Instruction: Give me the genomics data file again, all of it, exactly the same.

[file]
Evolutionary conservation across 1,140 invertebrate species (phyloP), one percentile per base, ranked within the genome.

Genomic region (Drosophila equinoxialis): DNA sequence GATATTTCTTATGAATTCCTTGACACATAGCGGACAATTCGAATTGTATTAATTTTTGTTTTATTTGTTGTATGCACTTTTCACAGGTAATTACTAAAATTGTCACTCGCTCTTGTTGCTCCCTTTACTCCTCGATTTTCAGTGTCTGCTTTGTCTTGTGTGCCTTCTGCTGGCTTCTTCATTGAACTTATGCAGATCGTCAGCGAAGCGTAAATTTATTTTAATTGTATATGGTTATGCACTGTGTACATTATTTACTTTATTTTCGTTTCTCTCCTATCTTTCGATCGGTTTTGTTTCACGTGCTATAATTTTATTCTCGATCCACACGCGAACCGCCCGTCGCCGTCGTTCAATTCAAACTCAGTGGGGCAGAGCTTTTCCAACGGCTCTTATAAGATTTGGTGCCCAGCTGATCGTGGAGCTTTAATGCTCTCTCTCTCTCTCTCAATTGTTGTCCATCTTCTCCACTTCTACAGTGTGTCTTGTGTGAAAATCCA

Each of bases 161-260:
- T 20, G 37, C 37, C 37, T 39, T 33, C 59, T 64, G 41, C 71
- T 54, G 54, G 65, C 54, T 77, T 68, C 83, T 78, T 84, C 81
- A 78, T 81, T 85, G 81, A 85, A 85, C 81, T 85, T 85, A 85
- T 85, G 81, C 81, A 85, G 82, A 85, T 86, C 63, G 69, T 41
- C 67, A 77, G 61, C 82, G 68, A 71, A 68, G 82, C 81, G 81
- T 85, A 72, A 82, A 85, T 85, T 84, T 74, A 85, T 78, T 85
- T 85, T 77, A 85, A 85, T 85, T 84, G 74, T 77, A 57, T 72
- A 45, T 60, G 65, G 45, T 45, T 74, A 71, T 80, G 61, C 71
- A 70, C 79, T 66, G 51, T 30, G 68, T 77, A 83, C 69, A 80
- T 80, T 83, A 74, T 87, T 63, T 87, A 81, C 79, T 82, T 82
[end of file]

Evolutionary conservation across 1,140 invertebrate species (phyloP), one percentile per base, ranked within the genome.

Genomic region (Drosophila equinoxialis): DNA sequence GATATTTCTTATGAATTCCTTGACACATAGCGGACAATTCGAATTGTATTAATTTTTGTTTTATTTGTTGTATGCACTTTTCACAGGTAATTACTAAAATTGTCACTCGCTCTTGTTGCTCCCTTTACTCCTCGATTTTCAGTGTCTGCTTTGTCTTGTGTGCCTTCTGCTGGCTTCTTCATTGAACTTATGCAGATCGTCAGCGAAGCGTAAATTTATTTTAATTGTATATGGTTATGCACTGTGTACATTATTTACTTTATTTTCGTTTCTCTCCTATCTTTCGATCGGTTTTGTTTCACGTGCTATAATTTTATTCTCGATCCACACGCGAACCGCCCGTCGCCGTCGTTCAATTCAAACTCAGTGGGGCAGAGCTTTTCCAACGGCTCTTATAAGATTTGGTGCCCAGCTGATCGTGGAGCTTTAATGCTCTCTCTCTCTCTCTCAATTGTTGTCCATCTTCTCCACTTCTACAGTGTGTCTTGTGTGAAAATCCA

Each of bases 161-260:
- T 20, G 37, C 37, C 37, T 39, T 33, C 59, T 64, G 41, C 71
- T 54, G 54, G 65, C 54, T 77, T 68, C 83, T 78, T 84, C 81
- A 78, T 81, T 85, G 81, A 85, A 85, C 81, T 85, T 85, A 85
- T 85, G 81, C 81, A 85, G 82, A 85, T 86, C 63, G 69, T 41
- C 67, A 77, G 61, C 82, G 68, A 71, A 68, G 82, C 81, G 81
- T 85, A 72, A 82, A 85, T 85, T 84, T 74, A 85, T 78, T 85
- T 85, T 77, A 85, A 85, T 85, T 84, G 74, T 77, A 57, T 72
- A 45, T 60, G 65, G 45, T 45, T 74, A 71, T 80, G 61, C 71
- A 70, C 79, T 66, G 51, T 30, G 68, T 77, A 83, C 69, A 80
- T 80, T 83, A 74, T 87, T 63, T 87, A 81, C 79, T 82, T 82